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Useful Stats: 40+ year trends in postgraduate science, engineering, and health

February 08, 2024
By: Conor Gowder

The number of graduate students in science, engineering, and health has grown from approximately 328,000 to 760,000 from 1975 to 2021, a 132% increase, according to the National Science Foundation’s (NSF) Survey of Graduate Students and Postdoctorates in Science and Engineering (GSS). When compared to a 60% increase (from 9.7 to 15.4 million) in total undergraduate enrollment across all fields of study over the same time period, the scale of growth can be better seen. However, while the number of graduate students in science has seen an upward trend over the 46-year period, the number of graduate students in engineering has stagnated since 2014.

This edition of Useful Stats uses the full range of NSF GSS data to explore trends in graduate students and postdoctoral appointees (postdocs) in science, engineering, and health. Some notes about the data: 2007, 2010, 2014, and 2017 data include re-imputations, expansions, or other changes to the data collection process of the survey; other years, such as 1978, include estimated data. The specific level of graduate study (Masters, PhD) was not made available until 2017. Other methodological nuances and changes can be found on the GSS survey page.


Count and distribution of graduate students and postdoctoral appointees

Since 1975, the number of graduate students in science, engineering, and health have nearly doubled, from approximately 328,000 in 1975 to 760,000 in 2021. Postdocs have increased by over threefold over a similar period where data is available, from 18,000 in 1979 to 63,000 in 2021. See Figure 1 for more detail on trends over time.

Figure 1: Science, engineering, and health graduate student and postdoctoral appointees from 1975-2021, when available


While all three graduate fields of study have increased, the rate at which they have done so varies. While science has consistently held the lion’s share of graduate students, followed by engineering and health, during the late 1990s and early 2000s, enrollment in health increased much faster. From 1990 to 2006, graduate student enrollment in health doubled, from 55,000 to 111,000, while science and engineering grew at much more modest rates (26% and 14% increases, respectively).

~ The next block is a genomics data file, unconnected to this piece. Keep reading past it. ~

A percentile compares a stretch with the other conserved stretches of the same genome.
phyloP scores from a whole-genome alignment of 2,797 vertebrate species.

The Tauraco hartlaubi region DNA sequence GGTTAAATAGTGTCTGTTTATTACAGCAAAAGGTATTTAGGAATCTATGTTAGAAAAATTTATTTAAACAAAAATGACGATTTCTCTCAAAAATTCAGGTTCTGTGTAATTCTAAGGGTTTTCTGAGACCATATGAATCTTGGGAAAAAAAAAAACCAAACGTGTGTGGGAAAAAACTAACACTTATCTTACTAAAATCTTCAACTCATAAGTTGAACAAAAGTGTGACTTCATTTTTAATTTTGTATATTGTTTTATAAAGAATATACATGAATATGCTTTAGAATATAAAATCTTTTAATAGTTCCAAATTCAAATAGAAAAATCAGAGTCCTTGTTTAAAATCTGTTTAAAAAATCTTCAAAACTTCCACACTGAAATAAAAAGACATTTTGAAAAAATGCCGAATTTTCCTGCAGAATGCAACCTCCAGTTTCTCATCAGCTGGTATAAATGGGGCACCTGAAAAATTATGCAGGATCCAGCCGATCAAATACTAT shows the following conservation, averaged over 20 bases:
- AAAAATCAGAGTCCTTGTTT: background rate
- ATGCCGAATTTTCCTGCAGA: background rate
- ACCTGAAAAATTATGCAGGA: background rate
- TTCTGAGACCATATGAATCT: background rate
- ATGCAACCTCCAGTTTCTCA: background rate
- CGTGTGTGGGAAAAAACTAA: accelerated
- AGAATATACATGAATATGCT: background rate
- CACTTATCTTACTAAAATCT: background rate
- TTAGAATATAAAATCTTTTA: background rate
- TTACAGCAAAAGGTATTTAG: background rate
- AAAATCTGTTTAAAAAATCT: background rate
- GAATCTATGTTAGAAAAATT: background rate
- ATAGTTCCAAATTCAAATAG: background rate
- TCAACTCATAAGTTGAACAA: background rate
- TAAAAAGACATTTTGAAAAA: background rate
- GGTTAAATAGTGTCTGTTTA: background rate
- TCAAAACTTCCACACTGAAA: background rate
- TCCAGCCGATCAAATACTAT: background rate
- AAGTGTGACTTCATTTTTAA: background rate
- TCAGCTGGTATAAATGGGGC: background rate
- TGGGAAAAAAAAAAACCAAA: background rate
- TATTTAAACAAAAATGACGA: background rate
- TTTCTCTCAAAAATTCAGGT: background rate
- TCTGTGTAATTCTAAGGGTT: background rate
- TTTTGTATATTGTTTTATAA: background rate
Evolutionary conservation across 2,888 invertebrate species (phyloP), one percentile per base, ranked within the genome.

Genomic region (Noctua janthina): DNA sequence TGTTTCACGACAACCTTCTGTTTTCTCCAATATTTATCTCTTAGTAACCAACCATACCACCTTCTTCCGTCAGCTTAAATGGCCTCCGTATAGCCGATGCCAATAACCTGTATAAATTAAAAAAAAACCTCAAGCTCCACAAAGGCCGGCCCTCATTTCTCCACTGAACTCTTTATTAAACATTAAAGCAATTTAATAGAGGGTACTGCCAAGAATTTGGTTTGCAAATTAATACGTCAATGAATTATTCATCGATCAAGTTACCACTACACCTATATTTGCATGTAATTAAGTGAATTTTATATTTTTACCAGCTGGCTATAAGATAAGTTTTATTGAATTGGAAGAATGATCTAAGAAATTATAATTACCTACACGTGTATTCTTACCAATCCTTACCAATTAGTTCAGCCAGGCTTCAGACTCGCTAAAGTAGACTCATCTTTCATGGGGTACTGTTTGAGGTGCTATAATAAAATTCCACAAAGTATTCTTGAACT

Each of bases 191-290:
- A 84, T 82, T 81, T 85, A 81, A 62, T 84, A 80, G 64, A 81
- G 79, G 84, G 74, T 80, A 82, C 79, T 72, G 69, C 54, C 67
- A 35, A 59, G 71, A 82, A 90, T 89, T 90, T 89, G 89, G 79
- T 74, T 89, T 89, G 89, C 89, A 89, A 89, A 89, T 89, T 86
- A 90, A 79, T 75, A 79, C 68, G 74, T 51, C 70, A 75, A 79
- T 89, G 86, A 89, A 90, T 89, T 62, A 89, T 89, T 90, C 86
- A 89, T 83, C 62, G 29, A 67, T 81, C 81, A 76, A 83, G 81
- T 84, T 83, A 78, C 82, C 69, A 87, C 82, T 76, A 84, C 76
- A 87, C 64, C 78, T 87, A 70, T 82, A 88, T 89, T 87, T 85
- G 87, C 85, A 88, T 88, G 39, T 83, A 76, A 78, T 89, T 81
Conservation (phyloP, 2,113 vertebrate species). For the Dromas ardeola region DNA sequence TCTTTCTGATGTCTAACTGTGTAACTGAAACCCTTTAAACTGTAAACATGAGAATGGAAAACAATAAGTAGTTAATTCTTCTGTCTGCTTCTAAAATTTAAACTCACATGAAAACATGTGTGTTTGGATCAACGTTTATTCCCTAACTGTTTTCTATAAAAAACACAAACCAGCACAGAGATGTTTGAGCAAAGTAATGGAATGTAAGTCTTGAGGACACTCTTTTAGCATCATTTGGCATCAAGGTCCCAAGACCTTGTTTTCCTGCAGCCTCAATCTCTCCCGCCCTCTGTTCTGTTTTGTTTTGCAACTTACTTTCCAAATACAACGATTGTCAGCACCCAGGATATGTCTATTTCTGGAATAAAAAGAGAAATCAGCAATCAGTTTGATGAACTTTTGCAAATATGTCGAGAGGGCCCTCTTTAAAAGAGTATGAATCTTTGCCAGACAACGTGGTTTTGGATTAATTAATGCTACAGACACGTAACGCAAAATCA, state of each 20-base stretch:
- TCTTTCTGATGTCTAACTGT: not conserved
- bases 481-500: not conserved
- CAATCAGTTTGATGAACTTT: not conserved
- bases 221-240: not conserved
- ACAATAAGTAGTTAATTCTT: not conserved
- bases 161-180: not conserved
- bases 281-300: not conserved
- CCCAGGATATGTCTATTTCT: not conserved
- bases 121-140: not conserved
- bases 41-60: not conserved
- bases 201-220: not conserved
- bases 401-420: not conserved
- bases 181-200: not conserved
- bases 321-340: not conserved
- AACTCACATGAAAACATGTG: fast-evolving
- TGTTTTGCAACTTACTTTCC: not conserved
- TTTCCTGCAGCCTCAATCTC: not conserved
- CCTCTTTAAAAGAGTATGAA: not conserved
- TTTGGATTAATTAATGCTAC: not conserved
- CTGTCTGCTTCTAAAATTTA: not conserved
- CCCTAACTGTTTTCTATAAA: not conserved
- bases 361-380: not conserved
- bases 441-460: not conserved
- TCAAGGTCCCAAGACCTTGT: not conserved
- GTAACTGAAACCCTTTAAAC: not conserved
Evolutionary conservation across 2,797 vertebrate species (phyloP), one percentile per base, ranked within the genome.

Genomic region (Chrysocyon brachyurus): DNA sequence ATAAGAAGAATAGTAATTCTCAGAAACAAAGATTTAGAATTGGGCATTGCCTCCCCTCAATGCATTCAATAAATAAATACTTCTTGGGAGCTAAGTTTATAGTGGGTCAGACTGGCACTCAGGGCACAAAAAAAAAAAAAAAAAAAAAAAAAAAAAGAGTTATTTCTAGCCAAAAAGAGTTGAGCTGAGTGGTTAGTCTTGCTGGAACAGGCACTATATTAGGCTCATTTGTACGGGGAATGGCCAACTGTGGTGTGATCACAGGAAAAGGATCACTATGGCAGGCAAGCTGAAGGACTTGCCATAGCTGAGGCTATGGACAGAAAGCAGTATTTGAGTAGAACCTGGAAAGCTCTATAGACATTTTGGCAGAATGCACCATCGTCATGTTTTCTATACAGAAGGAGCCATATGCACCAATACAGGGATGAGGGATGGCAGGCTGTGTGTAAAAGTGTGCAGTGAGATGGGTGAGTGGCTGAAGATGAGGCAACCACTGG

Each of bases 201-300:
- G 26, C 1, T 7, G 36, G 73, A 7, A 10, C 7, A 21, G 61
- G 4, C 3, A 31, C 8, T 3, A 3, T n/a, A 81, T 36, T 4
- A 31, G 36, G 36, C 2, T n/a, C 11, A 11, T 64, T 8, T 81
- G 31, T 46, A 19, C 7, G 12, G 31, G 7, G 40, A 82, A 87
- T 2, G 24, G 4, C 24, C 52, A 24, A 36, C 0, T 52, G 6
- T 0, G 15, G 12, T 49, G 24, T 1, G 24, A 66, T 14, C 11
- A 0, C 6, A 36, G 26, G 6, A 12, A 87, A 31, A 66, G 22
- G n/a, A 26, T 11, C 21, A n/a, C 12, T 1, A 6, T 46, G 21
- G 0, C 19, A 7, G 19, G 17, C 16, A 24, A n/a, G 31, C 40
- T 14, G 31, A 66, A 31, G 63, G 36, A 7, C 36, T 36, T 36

However, 2006 was the peak of U.S. graduate enrollment in health, with the number of students dropping 26% by 2021 (see Figure 1).

Engineering graduate student enrollment has stagnated since 2014, hovering around 165,000, with the not-so-unexpected exception of a drop in 2020 enrollment due to the pandemic.

Science, however, reached an all-time-high in 2021, with nearly 510,000 enrolled graduate students in the field—a 10% increase (45,000 students) over the prior year.

Figure 2, below, shows the annual percentage share of the graduate enrollment for each field for 1975-2022, the years for which data is available.

Figure 2: Percentage share of graduate students and postdoctoral appointees in science, engineering, and health fields


An immediate difference can be seen when comparing graduate student enrollment to postdoc appointments, with a significantly larger proportion of postdoc appointments in health fields and a growing share in engineering. Since 1979, the first year of available postdoc data, there has been significant growth across all fields; engineering grew 682%, followed by health at 294% and science at 197%.

Science and engineering postdoc appointments have stagnated at or around their current values for a little over a decade, while engineering has continued to steadily increase, as seen in Figure 1.

An upcoming SSTI Digest article will explore a more specific breakdown of science and engineering fields of study for graduate students and postdocs.

useful stats, higher ed, enrollment, s&e